The feature a) is a clear and necessary consequence of the reciprocal motion of the carrier; the deletion of this redundant feature does, therefore, not involve a gain in technical information which goes beyond the disclosure.

Page 1, lines 27 to 29, when read together with page 2, lines 19 to 23, of the original description is a clear basis for the feature b) insofar as can be clearly deduced therefrom that it is important for the solution of the basic problem of the invention to swinglingly move the ribbon cassette in order to follow the shifting motion of ribbon guide member. The frame only plays a decisive role in the specific embodiment which is represented by the Figures 14 to 18 and which deals with a solution of the additional problem to optionally use a monocolour ribbon cassette instead of a monocolour ribbon cassette.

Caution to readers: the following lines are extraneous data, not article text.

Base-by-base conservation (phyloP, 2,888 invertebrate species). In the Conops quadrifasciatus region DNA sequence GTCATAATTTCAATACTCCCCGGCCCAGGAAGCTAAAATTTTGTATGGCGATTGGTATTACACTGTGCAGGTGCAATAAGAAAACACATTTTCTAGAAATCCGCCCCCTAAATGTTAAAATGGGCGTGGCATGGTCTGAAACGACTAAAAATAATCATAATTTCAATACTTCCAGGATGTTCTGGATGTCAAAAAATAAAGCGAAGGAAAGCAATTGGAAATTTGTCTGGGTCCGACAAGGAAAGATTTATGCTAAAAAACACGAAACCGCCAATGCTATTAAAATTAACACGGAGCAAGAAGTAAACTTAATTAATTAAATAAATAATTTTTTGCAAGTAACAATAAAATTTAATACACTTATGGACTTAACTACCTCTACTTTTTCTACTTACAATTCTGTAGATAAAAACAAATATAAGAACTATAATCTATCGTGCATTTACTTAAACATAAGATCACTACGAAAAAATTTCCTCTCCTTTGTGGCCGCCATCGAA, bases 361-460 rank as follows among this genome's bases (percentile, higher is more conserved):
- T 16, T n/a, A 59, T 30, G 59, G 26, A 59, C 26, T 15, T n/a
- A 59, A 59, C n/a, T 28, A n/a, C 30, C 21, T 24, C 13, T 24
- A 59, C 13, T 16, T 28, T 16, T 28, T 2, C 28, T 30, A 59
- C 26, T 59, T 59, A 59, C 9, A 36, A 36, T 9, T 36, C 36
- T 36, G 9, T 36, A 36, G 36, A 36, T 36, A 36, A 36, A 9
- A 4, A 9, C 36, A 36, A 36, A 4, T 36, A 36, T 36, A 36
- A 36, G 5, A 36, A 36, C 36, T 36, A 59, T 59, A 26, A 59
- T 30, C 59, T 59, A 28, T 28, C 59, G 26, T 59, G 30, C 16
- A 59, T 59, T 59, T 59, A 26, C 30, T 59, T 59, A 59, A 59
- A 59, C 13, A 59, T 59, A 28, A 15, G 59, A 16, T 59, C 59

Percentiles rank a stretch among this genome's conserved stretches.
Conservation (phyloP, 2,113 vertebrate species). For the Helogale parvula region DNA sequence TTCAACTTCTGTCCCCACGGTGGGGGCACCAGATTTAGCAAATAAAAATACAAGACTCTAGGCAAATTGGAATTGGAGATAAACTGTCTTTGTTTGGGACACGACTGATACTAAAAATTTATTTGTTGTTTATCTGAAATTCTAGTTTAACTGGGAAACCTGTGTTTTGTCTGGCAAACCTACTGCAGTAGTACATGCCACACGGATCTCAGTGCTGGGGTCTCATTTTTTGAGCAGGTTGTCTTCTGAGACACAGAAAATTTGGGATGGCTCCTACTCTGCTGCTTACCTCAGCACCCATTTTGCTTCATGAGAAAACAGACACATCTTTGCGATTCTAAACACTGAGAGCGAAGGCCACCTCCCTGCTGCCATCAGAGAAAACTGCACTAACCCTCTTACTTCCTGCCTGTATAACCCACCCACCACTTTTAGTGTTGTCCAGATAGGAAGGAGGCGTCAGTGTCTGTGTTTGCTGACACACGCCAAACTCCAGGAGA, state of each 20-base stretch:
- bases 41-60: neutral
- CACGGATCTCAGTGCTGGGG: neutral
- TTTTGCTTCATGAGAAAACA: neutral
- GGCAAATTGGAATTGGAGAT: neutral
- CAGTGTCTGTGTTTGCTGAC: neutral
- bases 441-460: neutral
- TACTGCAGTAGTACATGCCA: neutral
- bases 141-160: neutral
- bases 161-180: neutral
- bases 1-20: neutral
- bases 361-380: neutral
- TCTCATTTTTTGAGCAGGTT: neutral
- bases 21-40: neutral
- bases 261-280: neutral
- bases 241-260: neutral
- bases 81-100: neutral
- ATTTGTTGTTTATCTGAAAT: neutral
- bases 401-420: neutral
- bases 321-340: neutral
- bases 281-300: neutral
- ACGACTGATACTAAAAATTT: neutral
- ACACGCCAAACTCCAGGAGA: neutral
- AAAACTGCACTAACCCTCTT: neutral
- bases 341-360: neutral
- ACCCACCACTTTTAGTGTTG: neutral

Feature c) above finds its clear basis on page 2, lines 19 to 23, of the original description.

The features of the dependent Claims 2 and 3 were originally comprised in the independent claims. However, the reasons given above for the feature b) also justify to relate these features to a specific embodiment which solves an additional problem.

The dependent features 4 to 18 find their clear basis in the original description of the preferred embodiment.

Consequently, Claim 1 and the Claims 2 to 18 appended thereto are not objectionable under Article 123(2) EPC.

3. Novelty and Inventive Step

The Examining Division had already concluded the substantive examination and, in its communication dated 30 March 1989, indicated its intention to grant a patent on the basis of an independent claim substantially of the scope of Claim 1 according to the Auxiliary Request. The Board sees no reason to question the result of the examination of the Examining Division with respect to novelty and inventive step.